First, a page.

I’m really having a hard time wrapping my mind around the relationship between beauty and culture.
To show what I mean, I think I’ll use a story…
Meet Penny (that’s not her actual picture).
Penny can time-travel but isn’t entirely in control of her abilities (yes, it’s exactly like Time Traveler’s Wife, but without all that mushy crap).
Penny was born in a small rural town in the year 1835. She had two sisters, four brothers, a mother, and a father. In her town there were about a dozen other girls her age, who she saw on a fairly regular basis.
Most people in her town considered her to be one of the prettier girls. Not the prettiest, of course (that title belonged to Sherill, for obvious reasons). But it’s fair to say that the boys paid her a decent amount of attention when she walked into town.
When Penny was fourteen, however, she had her first major time traveling episode.
It was so major, in fact, that she ended up in the year 2003. Fortunately for Penny, one of the first people she met upon arriving in the 21st century was a one-legged automobile mechanic named Ted Arnold, who, along with Mrs. Arnold, agreed to adopt Penny and not disclose her special talent.
The Arnolds lived in the same small town where Penny’s family had lived more than two centuries earlier. The town had grown, but was generally still considered both small and rural.
When the Arnolds enrolled Penny in the local high school, she discovered life in the 21st century to be remarkably different.
Despite there still being roughly the same number of girls her age, the way they talked about and treated Penny was quite unfamiliar. She was no longer considered to be one of the prettier girls, and no longer received much attention (or, at least, not much good attention) from the boys her age.
Soon, Penny realized that they were probably right.
Penny wasn’t nearly as skinny as the other girls. She didn’t wear any of the makeup they wore. She’d also been wearing long dresses to school, since she found the shorts and skirts that most people were buying in the mall to be uncomfortable.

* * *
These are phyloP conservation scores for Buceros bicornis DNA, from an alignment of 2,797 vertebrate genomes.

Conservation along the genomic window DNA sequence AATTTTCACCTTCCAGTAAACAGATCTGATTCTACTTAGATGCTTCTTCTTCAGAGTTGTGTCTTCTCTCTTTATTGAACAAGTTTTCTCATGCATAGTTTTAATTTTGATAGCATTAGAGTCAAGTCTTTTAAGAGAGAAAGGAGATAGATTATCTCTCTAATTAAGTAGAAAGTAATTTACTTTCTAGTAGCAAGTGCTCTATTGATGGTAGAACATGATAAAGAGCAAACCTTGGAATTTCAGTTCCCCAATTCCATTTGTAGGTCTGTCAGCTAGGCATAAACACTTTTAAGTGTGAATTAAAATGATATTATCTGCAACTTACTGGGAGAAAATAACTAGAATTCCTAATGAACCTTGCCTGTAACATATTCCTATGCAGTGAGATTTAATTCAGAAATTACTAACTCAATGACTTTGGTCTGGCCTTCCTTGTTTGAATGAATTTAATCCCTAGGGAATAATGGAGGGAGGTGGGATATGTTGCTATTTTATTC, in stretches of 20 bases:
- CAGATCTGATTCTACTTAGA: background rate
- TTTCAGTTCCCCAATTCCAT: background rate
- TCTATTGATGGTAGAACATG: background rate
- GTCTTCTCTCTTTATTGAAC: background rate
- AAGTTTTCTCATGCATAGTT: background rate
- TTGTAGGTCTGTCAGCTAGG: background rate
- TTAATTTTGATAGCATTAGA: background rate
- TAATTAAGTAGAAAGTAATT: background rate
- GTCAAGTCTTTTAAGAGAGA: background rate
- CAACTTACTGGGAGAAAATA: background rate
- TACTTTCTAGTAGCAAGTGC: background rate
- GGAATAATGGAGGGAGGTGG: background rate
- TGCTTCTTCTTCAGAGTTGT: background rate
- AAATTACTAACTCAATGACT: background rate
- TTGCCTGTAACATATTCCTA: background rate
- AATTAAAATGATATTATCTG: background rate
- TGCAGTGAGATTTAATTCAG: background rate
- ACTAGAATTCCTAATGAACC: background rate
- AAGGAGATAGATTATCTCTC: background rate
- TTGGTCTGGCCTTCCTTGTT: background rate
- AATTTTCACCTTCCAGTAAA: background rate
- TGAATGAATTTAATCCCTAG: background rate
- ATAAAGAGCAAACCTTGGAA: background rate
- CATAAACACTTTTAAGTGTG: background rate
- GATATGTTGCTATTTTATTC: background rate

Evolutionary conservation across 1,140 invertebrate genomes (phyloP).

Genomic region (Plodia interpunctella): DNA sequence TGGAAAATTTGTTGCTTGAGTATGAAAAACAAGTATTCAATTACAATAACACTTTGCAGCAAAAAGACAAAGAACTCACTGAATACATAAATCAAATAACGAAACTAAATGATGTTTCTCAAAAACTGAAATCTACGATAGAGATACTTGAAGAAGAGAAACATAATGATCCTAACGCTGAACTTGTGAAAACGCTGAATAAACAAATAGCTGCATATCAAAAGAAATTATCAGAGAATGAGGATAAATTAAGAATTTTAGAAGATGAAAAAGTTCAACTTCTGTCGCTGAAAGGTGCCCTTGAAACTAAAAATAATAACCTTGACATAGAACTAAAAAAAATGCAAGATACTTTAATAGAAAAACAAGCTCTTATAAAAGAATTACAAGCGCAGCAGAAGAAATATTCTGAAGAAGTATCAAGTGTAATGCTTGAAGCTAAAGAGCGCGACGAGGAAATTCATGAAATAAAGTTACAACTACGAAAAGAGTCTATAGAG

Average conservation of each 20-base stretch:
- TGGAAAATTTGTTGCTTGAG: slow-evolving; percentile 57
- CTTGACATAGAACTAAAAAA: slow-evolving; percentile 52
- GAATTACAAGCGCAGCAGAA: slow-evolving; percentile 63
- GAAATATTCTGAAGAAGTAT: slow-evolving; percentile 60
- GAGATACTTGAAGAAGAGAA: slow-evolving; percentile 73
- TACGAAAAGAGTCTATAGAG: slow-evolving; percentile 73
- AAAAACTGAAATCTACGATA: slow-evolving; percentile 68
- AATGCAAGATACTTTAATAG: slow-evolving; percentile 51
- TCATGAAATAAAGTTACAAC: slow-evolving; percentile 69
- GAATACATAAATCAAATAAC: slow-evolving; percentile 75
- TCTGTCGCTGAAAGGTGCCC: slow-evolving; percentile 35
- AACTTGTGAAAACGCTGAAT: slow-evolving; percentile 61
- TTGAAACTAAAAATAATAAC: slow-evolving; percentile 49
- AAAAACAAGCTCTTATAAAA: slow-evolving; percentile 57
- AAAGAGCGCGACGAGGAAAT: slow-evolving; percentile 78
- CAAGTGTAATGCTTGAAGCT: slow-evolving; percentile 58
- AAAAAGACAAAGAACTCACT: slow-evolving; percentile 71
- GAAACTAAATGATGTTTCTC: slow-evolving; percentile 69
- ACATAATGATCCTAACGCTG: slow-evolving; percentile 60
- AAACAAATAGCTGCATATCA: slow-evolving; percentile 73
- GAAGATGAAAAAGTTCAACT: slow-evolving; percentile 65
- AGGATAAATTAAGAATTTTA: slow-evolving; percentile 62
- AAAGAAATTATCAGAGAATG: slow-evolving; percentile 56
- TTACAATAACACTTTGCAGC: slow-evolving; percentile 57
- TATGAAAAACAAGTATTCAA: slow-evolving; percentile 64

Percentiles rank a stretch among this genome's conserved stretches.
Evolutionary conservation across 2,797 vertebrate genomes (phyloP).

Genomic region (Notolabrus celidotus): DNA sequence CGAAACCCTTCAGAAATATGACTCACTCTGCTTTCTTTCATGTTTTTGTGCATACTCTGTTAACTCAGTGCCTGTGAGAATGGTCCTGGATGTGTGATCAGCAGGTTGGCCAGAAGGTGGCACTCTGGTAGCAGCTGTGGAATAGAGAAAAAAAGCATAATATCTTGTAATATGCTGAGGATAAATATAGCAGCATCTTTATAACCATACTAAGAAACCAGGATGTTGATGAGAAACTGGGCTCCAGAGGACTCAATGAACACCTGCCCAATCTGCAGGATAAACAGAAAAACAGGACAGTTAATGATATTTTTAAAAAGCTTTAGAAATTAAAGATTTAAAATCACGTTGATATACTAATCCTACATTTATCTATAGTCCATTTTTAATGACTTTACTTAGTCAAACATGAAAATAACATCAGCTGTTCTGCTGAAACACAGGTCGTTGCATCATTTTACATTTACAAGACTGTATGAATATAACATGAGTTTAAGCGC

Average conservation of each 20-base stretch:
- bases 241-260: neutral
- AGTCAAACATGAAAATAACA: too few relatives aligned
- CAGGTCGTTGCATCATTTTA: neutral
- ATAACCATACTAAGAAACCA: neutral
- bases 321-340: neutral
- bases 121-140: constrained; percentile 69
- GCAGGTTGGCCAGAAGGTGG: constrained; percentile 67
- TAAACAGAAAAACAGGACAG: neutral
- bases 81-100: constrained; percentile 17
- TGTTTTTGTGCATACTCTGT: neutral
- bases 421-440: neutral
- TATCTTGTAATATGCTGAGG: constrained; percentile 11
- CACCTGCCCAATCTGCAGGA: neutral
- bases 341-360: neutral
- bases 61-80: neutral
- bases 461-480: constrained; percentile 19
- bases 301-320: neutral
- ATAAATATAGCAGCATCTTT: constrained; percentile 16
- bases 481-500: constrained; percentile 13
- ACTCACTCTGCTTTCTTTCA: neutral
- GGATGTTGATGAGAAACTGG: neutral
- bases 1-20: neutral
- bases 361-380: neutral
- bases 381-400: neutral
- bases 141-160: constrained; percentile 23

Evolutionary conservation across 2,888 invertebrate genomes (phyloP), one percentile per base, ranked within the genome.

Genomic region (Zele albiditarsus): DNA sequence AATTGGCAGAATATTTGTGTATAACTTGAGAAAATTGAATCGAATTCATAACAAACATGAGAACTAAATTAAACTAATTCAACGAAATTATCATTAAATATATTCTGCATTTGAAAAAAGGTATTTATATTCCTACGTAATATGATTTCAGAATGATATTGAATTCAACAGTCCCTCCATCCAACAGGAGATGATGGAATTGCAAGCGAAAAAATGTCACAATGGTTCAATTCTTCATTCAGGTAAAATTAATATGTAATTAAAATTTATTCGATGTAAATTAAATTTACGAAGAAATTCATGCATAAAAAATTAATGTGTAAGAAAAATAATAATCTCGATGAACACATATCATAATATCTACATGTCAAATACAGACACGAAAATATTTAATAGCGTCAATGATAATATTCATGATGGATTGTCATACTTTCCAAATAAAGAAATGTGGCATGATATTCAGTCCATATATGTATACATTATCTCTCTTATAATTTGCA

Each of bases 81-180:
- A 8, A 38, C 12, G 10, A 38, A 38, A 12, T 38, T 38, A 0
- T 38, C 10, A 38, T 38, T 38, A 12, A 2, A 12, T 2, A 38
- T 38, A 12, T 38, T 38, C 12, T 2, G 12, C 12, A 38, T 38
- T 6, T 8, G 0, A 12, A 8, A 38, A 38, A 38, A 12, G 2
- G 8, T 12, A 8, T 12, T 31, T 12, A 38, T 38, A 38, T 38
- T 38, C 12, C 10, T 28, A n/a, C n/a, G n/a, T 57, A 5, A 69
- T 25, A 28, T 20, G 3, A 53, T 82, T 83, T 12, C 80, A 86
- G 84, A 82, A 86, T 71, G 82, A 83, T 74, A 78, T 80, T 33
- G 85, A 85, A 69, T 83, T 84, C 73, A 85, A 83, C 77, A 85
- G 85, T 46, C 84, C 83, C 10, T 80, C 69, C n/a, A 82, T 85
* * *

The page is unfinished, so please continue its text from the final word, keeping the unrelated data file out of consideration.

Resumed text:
After a few months, it wasn’t just the way other people thought about Penny that had altered. Penny was also thinking differently about herself.
The altering was not a good one.
The Permanence of Beauty?
So here’s the thing I’m struggling with:
Penny obviously didn’t. So let’s say it was society, or culture, or whatever you want to call it. That’s all well and good (and, of course, generally true).
But what about beauty? Did beauty itself actually change between 1835 and 2003?
You see, I totally agree that our opinions, beliefs, and even our desires can be influenced by the environment around us. But the environment can’t influence everything.
You couldn’t, for instance, convince me that avocados taste good- no matter what century I time-traveled to.
And that’s because avocados DON’T taste good! Period! (For those of you who disagree, I’m sorry that your taste buds are flawed, but it’s true.)
Similarly, you couldn’t convince me (or anyone else, I’d hope) that swimming in ice water is fun. That’s because swimming in ice water ISN’T fun!
How, then, can we be so easily swayed when it comes to that which we consider to be beautiful? How did nearly all of the ancient philosophers become convinced of the permanence of beauty if it can actually be destroyed by an 30-second Abercrombie commercial?
What is it that we’re missing?
*Photo Credit: Martinak15 (Creative Commons)
This week’s topic (also known as the Weekly Curiosity) is beauty. Check back each weekday at 12:34pm for a new post exploring this idea. In the meantime, here are three ways you can join the quest: